These results cannot be validly extrapolated to human subjects because the normal body temperature in human beings is almost 3°C lower than in the rabbits used. Although smaller in size than our species, the baseline IAP of these rabbits is remarkably similar to human beings. [4] The temporal trend of this observation as opposed to absolute values is key and may very well be operational in human subjects and applicable to clinical situations. This should be a reason for concern and should inspire human studies to compare with our observation. Until such studies contradict our findings, we would urge emergency and trauma surgeons who manage patients in the setting of DCS to pay attention to these findings in the light of our previous study. [3]

No price or labor should be considered too much to pay for ensuring that the measurement of HIPL solutions is accurate and precise. Our finding suggests that the use of HIPL at temperatures up to 3°C above the normal body temperature of rabbits is safe. It may be inferred that subject to valid conclusions from appropriate human studies, it may be prudent to use irrigating fluids at a point slightly higher than 37°C for HIPL in human beings to take account of thermal dilution and can justifiably be used to correct or prevent hypothermia from causes mentioned earlier. Fluid warmers and baths equipped with thermostats that can readily provide irrigation fluids without breaking the sterility barrier at precise temperatures slightly above the normal body temperature are recommended and will go a long way to prevent both hypothermia and IAH in patients undergoing laparotomy in the setting of DCS with or without peritonitis.


   Conclusion Top


We conclude that independently, HIPL at temperatures greater than 3°C in the rabbit significantly raises the IAP proportionate to the temperature of the irrigating fluid. In the presence of peritonitis, the observed effect is even more pronounced and is associated with mortality and shorter postoperative survival due to ACS.


   Acknowledgement Top


The authors hereby acknowledge, with gratitude, the contribution of Dr. Narcisse Ndoumbe for the French translation of the abstract.

 
   References Top

1.Schein M, Saadia R, Freinkel Z, Decker GA. Intraoperative peritoneal lavage. Surg Gynecol Obstet 1988;166:187-95.  Back to cited text no. 1
    
2.Whiteside OJ, Tutherleigh MG, Thrush S, Farouk R, Galland RB. Intra-operative peritoneal lavage-Who does it and why? Ann R Coll Surg Engl 2005;87:255-8.  Back to cited text no. 2
    
3.Sanda RB, Omer OA, Patta A, Ashraf S. The gloved hand as a thermal sensor during intra-operative peritoneal lavage: Is it accurate and reliable? J Emerg Med Trauma Acute Care 2010;9:2-8.  Back to cited text no. 3
    
4.Sanda RB. Abdominal compartment syndrome. Ann Saudi Med 2007;27:183-90.  Back to cited text no. 4
[PUBMED]  Medknow Journal  
5.Open Abdomen Advisory Panel; Campbell A, Chang M, Fabian T, Franz M, Kaplan M, Moore F, et al. Management of the open abdomen: From initial operation to definitive closure. Am Surg 2009;75: S1-22.  Back to cited text no. 5
    
6.Smith BP, Adams RC, Doraiswamy VA, Nagaraja V, Seamon MJ, Wisler J, et al. Review of abdominal damage control and open abdomens: Focus on gastrointestinal complications. J Gastrointestin Liver Dis 2010;19:425-35.  Back to cited text no. 6
[PUBMED]  [FULLTEXT]  
7.Khan S, Verma AK, Ahmad SM, Ahmad R. Analyzing intra-abdominal pressures and outcomes in patients undergoing emergency laparotomy. J Emerg Trauma Shock 2010;3:318-25.  Back to cited text no. 7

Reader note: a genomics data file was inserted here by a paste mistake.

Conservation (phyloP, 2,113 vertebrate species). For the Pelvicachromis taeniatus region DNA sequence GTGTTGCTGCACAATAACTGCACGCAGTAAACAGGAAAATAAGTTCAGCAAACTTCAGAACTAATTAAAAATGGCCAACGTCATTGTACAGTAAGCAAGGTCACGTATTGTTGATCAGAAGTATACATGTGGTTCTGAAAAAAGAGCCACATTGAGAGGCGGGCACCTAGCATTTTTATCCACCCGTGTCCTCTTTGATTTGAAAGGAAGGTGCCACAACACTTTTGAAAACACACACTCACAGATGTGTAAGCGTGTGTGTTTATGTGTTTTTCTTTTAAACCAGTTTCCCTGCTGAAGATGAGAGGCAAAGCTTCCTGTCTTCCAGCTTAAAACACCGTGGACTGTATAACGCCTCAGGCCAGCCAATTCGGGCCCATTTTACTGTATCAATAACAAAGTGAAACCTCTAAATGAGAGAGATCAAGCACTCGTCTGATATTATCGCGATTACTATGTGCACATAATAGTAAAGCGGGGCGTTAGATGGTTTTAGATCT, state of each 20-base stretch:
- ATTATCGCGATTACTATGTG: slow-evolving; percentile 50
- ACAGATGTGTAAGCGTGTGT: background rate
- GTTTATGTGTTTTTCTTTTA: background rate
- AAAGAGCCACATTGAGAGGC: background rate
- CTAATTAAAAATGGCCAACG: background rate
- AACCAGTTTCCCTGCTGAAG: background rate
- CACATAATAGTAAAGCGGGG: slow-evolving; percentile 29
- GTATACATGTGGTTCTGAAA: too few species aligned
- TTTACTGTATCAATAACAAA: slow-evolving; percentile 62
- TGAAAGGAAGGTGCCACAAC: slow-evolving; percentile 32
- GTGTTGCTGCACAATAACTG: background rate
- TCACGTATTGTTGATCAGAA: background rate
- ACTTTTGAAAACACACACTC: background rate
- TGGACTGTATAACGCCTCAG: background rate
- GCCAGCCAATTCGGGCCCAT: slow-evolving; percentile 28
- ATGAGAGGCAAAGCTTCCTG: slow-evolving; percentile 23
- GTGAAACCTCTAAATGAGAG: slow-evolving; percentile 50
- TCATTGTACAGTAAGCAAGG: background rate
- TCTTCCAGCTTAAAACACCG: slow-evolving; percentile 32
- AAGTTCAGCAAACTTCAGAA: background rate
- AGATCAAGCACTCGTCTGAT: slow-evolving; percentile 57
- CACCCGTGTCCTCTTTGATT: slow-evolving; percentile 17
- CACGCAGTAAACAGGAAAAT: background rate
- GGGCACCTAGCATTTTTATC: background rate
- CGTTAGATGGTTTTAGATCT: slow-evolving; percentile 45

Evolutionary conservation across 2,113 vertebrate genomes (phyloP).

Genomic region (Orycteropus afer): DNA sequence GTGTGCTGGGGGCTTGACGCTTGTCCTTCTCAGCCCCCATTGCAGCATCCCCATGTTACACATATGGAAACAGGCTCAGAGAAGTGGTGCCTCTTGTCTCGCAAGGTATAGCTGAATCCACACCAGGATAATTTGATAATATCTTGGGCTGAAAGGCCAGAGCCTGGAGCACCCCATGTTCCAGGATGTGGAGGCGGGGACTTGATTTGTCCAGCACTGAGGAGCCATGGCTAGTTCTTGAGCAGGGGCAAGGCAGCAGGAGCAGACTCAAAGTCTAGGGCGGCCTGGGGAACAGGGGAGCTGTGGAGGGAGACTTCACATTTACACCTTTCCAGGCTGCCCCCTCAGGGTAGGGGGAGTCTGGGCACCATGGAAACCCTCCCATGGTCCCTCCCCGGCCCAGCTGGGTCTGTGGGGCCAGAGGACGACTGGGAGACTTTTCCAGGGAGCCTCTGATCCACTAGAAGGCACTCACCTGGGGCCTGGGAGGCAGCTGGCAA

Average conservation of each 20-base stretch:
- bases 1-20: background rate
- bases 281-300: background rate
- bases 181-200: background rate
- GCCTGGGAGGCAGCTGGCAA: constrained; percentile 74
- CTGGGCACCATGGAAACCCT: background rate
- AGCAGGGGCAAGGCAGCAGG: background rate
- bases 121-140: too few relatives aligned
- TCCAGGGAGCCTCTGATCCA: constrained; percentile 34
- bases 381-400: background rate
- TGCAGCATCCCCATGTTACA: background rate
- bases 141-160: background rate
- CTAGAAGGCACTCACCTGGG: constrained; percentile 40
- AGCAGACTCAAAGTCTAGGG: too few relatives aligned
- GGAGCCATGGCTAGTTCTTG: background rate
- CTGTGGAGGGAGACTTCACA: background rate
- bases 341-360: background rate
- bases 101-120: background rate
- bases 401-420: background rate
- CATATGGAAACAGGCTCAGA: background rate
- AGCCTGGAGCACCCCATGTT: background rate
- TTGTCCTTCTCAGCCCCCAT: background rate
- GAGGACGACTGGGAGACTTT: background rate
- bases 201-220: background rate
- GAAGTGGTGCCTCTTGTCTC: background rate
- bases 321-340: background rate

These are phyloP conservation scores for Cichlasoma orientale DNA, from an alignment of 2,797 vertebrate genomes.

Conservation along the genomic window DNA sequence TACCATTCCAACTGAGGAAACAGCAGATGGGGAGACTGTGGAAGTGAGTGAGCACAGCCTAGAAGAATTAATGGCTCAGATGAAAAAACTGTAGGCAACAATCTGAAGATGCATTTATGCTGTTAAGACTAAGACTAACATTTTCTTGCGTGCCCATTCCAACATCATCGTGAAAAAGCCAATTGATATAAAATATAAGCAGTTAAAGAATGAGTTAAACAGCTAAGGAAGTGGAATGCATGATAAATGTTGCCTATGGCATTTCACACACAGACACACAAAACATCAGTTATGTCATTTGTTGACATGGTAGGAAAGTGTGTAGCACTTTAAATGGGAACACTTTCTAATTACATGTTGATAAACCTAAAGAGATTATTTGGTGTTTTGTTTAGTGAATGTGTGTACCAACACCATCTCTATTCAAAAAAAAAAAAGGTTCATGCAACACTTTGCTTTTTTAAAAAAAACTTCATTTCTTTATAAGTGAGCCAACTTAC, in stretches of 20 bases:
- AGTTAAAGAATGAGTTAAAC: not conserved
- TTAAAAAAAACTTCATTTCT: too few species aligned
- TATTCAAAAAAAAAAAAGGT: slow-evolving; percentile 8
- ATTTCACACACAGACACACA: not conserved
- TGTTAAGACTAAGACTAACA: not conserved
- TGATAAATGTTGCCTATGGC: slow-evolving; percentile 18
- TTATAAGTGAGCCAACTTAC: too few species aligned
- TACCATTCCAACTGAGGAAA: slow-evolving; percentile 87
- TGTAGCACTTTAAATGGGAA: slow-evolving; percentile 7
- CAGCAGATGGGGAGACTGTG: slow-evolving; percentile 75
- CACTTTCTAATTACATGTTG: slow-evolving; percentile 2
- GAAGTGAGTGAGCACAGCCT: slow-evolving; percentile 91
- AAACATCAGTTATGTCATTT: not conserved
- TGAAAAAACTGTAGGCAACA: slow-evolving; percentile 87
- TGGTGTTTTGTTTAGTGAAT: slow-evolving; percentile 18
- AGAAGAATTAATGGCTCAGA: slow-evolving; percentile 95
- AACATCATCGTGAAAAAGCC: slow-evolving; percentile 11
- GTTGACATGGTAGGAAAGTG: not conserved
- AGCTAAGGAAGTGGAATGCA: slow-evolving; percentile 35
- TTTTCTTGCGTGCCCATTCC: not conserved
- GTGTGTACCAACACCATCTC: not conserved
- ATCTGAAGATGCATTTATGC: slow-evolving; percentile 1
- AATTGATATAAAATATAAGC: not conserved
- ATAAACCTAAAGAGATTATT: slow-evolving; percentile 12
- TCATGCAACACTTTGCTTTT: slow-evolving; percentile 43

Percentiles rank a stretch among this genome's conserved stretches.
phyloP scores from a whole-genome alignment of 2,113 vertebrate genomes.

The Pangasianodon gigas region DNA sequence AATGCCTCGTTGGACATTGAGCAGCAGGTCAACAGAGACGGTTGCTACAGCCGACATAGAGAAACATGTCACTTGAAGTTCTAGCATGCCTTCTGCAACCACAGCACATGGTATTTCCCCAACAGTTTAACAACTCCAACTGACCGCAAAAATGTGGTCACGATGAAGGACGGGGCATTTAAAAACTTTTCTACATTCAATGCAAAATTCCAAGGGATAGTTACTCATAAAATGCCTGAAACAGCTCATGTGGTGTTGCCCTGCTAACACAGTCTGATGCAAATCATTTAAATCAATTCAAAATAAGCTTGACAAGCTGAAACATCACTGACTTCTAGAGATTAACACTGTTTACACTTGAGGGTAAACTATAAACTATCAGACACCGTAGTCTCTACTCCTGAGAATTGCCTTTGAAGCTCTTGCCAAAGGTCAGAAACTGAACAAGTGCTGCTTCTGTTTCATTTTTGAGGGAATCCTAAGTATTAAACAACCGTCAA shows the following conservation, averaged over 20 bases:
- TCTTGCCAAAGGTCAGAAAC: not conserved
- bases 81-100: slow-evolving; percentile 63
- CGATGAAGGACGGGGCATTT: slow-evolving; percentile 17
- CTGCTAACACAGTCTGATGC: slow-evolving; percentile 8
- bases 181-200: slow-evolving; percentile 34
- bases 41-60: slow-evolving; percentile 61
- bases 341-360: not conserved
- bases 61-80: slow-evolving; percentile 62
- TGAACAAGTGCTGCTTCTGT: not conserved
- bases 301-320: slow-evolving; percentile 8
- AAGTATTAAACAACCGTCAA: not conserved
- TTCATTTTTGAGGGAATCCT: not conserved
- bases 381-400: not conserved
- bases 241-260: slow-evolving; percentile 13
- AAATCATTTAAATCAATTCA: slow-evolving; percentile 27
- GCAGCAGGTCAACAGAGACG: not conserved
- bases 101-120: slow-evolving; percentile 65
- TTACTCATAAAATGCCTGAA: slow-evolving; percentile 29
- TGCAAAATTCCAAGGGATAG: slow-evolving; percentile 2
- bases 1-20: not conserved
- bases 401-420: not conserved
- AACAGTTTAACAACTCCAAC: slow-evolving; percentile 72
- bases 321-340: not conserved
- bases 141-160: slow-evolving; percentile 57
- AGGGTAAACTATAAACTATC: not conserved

[PUBMED]  Medknow Journal  
8.Evans JW, Singer M, Chapple CR, Macartney N, Walker JM, Milroy EJ. Haemodynamic evidence for cardiac stress during transurethral prostatectomy. BMJ 1992;304:666-71.  Back to cited text no. 8
[PUBMED]  [FULLTEXT]  
9.Watts DD, Trask A, Soeken K, Perdue P, Dols S, Kaufmann C. Hypothermic coagulopathy in trauma: Effect of varying hypothermia on enzyme speed, platelet function, and fibrinolytic activity. J Trauma 1998;44:846-54.  Back to cited text no. 9
[PUBMED]  [FULLTEXT]  
10.Martin RS, Kilgo PD, Miller PR, Hoth JJ, Meredith JW, Chang MC. Injury-associated hypothermia: An analysis of the 2004 National Trauma Data Bank. Shock 2005;24:114-8.  Back to cited text no. 10
[PUBMED]  [FULLTEXT]  
11.Kurz A, Sessler DI, Lenhardt R. Perioperative normothermia to reduce the incidence of surgical-wound infection and shorten hospitalization. Study of Wound Infection and Temperature Group. N Engl J Med 1996;334:1209-15.  Back to cited text no. 11
[PUBMED]  [FULLTEXT]  
12.Strother SV, Bull JM, Branham SA. Activation of coagulation during therapeutic whole body hyperthermia. Thromb Res 1986;43:353-60.  Back to cited text no. 12
[PUBMED]    
13.Kearns RJ, Ringler S, Krakowka S, Tallman R, Sites J, Oglesbee MJ. The effects of extracorporeal whole body hyperthermia on the functional and phenotypic features of canine peripheral blood mononuclear cells (PBMC). Clin Exp Immunol 1999;116:188-92.  Back to cited text no. 13
[PUBMED]  [FULLTEXT]  
14.Diehl KA, Crawford E, Shinko PD, Tallman RD Jr, Oglesbee MJ. Alterations in hemostasis associated with hyperthermia in a canine model. Am J Hematol 2000;64:262-70.  Back to cited text no. 14
[PUBMED]  [FULLTEXT]  


    Figures

  [Figure 1], [Figure 2], [Figure 3]
 
 
    Tables

  [Table 1], [Table 2]


This article has been cited by
1 Water-filled laparo-endoscopic surgery (WAFLES): A new surgical system performed under irrigation of isotonic water
Igarashi, T., Teranuma, M., Ishii, T.
Source of the Document Journal of Medical Imaging and Health Informatics. 2013;
[Pubmed]



 

Top
 
 
  Search
 
    Similar in PUBMED
   Search Pubmed for
   Search in Google Scholar for
 Related articles
    Access Statistics
    Email Alert *
    Add to My List *
* Registration required (free)  

 
  In this article
    Abstract
   Introduction
    Materials and Me...
   Results
   Discussion
   Conclusion
   Acknowledgement
    References
    Article Figures
    Article Tables

 Article Access Statistics
    Viewed3358    
    Printed146    
    Emailed4    
    PDF Downloaded14    
    Comments [Add]    
    Cited by others 1    

Recommend this journal